Current fire department staffing levels in Ozaukee County are not sustainable, report says - 2

Grafton fire personnel remove the roof of a car in an extraction demonstration at their 2019 fire safety day.

GRAFTON — A joint southern Ozaukee County fire and EMS department has already been created, and now a group of communities in the county’s central section will begin discussions about consolidating their operations.

The communities that oversee the Grafton, Cedarburg, Saukville and Port Washington fire departments will all consider signing a memorandum of understanding in the coming weeks, with the villages of Grafton and Saukville and the city of Port Washington taking it up this week.

The MOU would not create a joint department, but establish a joint working group to explore consolidation topics including governance, administration and management, finances, staffing, equipment, training, facilities, medical direction, emergency dispatch, response times and future growth and needs.

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Volunteer fire departments have long been a point of great pride among communities in the county, but years of shifting labor markets, demographics and other dynamics have depleted the number of volunteer members.

A Wisconsin Policy Forum report issued in the spring of 2021 warned that the current system of volunteer and paid-on-call members is not sustainable, a fact local departments have seen firsthand, with longer response times and a reliance on other departments to answer calls.

Joining resources to hire fulltime EMTs, paramedics and firefighters is seen as a way to address current and future fiscal challenges that stand in the way of providing effective and efficient Fire & EMS Services, including budget considerations and staffing constraints.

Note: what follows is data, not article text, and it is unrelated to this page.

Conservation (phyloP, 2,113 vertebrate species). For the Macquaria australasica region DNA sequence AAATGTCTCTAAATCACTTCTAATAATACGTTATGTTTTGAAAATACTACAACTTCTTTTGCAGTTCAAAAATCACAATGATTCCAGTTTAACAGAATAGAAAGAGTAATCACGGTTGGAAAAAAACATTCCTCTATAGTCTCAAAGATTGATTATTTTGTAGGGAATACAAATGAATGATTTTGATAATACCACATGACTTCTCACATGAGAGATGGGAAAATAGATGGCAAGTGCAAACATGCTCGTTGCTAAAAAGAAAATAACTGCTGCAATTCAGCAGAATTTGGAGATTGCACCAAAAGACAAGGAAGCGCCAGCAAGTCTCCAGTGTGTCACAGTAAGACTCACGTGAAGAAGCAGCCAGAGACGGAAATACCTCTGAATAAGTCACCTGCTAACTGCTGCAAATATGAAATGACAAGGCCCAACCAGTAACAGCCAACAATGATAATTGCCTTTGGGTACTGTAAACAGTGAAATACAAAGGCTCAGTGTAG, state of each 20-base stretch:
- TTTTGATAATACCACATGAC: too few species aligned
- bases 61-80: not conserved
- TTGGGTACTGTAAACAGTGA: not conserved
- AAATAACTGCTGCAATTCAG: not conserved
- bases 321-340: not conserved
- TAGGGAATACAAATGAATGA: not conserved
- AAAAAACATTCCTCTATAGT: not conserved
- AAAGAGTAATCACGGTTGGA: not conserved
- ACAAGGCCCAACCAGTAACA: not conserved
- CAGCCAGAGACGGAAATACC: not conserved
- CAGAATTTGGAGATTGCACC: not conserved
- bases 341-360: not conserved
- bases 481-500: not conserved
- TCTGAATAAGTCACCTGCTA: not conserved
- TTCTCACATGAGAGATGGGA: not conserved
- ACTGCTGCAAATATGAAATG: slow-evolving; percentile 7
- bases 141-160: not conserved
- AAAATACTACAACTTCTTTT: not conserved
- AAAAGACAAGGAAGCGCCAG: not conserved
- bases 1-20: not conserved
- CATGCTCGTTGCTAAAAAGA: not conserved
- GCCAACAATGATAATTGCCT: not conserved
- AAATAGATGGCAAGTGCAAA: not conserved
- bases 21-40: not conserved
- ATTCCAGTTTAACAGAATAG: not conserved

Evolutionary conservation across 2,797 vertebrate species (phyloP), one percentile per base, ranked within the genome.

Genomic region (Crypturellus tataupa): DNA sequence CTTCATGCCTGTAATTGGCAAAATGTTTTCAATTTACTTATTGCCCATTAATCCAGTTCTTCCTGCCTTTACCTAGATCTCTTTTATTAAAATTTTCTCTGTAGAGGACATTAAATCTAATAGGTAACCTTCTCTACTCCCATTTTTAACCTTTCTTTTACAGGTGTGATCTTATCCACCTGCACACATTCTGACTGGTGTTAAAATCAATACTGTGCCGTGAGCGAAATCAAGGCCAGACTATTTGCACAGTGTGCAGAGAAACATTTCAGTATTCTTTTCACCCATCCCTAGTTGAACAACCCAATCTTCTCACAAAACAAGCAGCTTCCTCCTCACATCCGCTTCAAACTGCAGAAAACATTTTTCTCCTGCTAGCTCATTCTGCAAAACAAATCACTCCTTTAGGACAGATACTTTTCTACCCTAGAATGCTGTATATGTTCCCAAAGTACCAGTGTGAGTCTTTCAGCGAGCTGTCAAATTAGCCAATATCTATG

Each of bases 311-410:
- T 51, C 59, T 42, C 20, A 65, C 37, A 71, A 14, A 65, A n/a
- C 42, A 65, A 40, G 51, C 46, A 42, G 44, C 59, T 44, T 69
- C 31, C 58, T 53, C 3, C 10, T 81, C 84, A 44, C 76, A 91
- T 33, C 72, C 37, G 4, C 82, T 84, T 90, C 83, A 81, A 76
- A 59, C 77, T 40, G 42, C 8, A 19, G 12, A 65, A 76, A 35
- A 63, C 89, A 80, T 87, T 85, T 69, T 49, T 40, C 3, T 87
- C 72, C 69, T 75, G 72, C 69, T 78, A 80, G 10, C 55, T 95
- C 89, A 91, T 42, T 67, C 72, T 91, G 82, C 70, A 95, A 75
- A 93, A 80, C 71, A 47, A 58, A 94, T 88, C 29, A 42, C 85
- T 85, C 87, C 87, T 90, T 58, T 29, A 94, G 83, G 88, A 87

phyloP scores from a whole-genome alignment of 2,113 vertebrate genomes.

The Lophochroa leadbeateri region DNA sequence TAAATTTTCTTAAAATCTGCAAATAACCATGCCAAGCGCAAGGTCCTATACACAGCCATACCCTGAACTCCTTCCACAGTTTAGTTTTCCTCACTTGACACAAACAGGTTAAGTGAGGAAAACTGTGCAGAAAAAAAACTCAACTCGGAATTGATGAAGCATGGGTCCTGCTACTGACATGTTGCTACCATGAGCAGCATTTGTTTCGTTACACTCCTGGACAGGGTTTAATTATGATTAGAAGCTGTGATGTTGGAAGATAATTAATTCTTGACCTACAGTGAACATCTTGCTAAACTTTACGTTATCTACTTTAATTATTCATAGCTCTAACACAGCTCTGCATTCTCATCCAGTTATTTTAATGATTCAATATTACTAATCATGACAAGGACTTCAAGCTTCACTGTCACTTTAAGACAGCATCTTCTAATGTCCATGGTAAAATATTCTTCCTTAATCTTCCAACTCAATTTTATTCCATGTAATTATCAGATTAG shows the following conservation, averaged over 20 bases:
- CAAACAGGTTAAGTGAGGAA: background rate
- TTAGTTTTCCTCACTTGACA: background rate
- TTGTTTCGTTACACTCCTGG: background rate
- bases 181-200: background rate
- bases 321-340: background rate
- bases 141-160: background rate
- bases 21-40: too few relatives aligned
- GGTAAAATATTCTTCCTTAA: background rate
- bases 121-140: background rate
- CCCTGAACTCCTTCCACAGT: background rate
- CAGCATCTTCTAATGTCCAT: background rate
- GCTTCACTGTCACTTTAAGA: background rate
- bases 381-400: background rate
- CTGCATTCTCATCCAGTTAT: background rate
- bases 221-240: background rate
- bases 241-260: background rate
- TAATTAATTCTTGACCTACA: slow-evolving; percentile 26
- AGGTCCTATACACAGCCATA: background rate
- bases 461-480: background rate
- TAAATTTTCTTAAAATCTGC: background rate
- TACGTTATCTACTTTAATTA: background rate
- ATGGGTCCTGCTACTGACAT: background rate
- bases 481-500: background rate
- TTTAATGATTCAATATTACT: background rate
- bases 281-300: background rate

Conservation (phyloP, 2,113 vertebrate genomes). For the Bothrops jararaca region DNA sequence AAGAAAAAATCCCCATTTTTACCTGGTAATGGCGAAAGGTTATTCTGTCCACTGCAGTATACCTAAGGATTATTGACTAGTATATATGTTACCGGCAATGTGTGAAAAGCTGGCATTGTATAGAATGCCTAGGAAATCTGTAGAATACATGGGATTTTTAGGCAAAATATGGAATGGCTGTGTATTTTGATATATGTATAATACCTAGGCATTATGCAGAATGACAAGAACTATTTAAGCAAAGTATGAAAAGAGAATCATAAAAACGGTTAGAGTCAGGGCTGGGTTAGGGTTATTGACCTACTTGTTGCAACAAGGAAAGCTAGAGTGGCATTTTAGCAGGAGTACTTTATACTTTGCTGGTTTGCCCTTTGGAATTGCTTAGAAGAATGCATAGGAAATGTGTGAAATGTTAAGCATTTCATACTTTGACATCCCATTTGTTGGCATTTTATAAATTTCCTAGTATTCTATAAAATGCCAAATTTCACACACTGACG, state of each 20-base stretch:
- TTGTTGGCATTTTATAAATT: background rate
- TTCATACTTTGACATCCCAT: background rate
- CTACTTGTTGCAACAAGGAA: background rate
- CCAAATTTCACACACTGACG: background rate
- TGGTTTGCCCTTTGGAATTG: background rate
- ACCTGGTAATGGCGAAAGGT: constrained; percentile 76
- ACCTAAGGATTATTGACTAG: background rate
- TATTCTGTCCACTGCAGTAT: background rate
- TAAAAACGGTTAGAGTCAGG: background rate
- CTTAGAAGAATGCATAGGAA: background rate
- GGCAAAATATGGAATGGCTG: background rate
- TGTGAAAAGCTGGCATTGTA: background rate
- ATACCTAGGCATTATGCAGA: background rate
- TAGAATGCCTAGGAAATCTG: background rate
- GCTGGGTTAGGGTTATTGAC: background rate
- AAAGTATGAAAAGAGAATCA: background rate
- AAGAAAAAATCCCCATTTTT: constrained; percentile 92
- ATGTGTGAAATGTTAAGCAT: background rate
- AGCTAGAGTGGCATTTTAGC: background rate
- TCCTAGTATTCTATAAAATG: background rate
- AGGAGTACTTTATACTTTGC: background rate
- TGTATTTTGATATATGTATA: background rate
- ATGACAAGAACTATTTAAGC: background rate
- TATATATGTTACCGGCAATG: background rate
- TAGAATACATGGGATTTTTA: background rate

There is also an fiscal advantage to consolidation. Funds available from the county provide a $100,000 grant for each municipality developing a regional application and $300,000 grants for three or more municipalities.

Last month, the village of Thiensville and city of Mequon approved creating the Southern Ozaukee Joint Fire & Emergency Medical Services Department. They are still working through issues such facilities, equipment and budgeting, but the agreement shows the consolidated department will have at least nine fulltime firefighter-paramedics by 2025.

Mequon and Thiensville currently have a MOU with Cedarburg to study if the city and town would benefit by joining the joint M-T fire department.

The city of Cedarburg will consider the MOU with the other three departments at its meeting on Monday.

“The important thing is that we are looking at all of our options to provide the best quality service to our residents,” said Cedarburg City Administrator Mikko Hilvo.

The agreement to study a central consolidated fire department needs to be approved by the town and village of Grafton, town and city of Cedarburg, town and village of Saukville and the town and city of Port Washington.

The Grafton Village Board took up the MOU Monday evening, after the News Graphic deadline. The Port Washington Common Council will discuss it at its meeting at 6:30 p.m. today and the Saukville Village Board at 7 p.m. today.

The town governments of Cedarburg, Grafton, Saukville and Port Washington will also have to approve an MOU when they meet next.